Mirco Cattai
Galleria Mirco Cattai
Galleria Mirco Cattai
Via Manzoni 12
20121 Milano (MI)
T +39 02 76008959
F +39 02 76008959


Ever since 1992, Mirco Cattai committed himself to high-quality oriental antique rugs, a field in which he stands out in the Italian and international market, with the name of Mohtashem Gallery. In January 2011 the new art Gallery, named after him, was inaugurated and placed in a central location, namely 12, Via Manzoni in Milan. The vast collection, from Anatolian, Caucasian and Persian rugs, crafted between the 16th and the 19th century, is the result of the accurate quest and the meticulous selection of hundreds of specimen made by Mirco Cattai himself.

Ercole e gli uccelli del lago Stinfalo Manifattura di Bruxelles non identificata, 1540-1560 Cartonista della cerchia di Bernard van Orley (Bruxelles, 1491 circa –1542) Arazzo, cm 336 x 257 Ordito: 8/9 fili a cm; trama di lana e seta.

Silk and wool, cm 336x257

L’arazzo illustra un episodio delle Fatiche di Ercole – le prove imposte all’eroe da Euristeo, re di Micene e Tirinto- e faceva certamente parte di un ciclo che inscenava altri episodi mitologici della leggenda, presumibilmente almeno altri undici come si ricava dalla serie n. 23 di proprietà del Patrimonio Nacional de España che costituisce senza dubbio il precedente più prossimo, per i cartoni e per le caratteristiche della tessitura (P. Junquera De Vega e C. Herrero Carretero, a cura di, Catàlogo de Tapices del Patrimonio Nacional, Volumen I, Siglo XVI, Madrid 1986, pp. 155-162, con bibliografia precedente; in particolare il panno n. 1 che raffigura lo stesso soggetto, Ercole e gli uccelli del lago Stinfalo).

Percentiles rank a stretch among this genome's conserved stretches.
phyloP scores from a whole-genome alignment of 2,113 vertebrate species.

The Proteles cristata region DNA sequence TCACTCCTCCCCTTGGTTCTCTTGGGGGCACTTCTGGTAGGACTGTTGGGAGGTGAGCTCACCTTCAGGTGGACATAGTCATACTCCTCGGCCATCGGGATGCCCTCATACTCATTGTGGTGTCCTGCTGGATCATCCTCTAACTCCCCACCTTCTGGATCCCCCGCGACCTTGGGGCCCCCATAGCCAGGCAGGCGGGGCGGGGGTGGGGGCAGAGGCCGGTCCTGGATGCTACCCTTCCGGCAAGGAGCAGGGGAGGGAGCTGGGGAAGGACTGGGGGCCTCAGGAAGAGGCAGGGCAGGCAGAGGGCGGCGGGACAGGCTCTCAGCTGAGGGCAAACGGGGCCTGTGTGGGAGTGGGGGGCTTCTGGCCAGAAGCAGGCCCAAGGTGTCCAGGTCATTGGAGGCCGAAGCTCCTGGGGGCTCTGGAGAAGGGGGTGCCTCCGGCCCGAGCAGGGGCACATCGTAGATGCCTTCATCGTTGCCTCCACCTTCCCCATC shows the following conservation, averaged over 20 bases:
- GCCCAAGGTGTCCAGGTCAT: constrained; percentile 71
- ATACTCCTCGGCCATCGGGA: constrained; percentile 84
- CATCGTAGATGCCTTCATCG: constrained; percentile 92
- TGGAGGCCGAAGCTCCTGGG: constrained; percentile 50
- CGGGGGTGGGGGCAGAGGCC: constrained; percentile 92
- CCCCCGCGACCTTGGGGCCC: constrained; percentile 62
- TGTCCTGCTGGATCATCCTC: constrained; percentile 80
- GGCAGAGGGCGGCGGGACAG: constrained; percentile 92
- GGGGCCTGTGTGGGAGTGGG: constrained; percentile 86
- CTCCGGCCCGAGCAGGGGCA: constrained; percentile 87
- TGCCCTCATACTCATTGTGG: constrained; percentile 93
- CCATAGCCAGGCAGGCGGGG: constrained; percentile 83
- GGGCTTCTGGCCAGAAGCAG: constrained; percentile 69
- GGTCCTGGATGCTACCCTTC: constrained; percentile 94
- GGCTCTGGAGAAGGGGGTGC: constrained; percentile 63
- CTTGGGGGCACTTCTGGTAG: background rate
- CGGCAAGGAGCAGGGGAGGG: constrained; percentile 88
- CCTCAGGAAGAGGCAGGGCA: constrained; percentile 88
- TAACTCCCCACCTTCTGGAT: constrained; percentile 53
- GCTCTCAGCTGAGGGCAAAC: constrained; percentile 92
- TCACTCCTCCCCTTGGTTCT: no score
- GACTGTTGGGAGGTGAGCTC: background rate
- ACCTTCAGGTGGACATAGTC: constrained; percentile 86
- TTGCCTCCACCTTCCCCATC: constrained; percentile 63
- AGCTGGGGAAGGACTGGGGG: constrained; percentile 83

'Lotto' Ushak

Early 17th century
Rug, cm 185x120

Among the canonical Ottoman design types, the so-called 'Lotto' probably enjoyed the widest diffusion in the West. Characterized by a repeat pattern of golden-yellow arabesques, usually on a red ground, the design is named after the Venetian painter Lorenzo Lotto (1480-1556) who depicted it at least twice: in “The Alms of St. Anthony”(1542, Venice, Church of Saints John and Paul) and in “Family Group”(1547, National Gallery, London). This type of rug first appears in Sebastiano del Piombo’s “Portrait of Cardinal Bandinello Sauli”(1516) and subsequently in works of the Portuguese, Flemish, Dutch and English schools as well as in Hungarian catafalque painting of the 17th century. Popularity and success of ‘Lotto’ rugs in Europe is demonstrated by the fact that so far their appearance is recorded in about 80 old master paintings, which provide invaluable information for the study of the evolution and for the dating of the group.


Early 17th century
Rug, cm 376x254

‘Medallion’ Ushak rugs, one of the most successful types of Anatolian carpets, are characterized by a large central medallion, flanked by quarters of radiant medallions. Depending on the color of the field, we can distinguish specimens with a blue background (rarer) and a red background. The medallion in turn can be indigo, red, blue-emerald and rarely ivory and can have different shapes: round, ogival, compressed or lozenge, as in this case.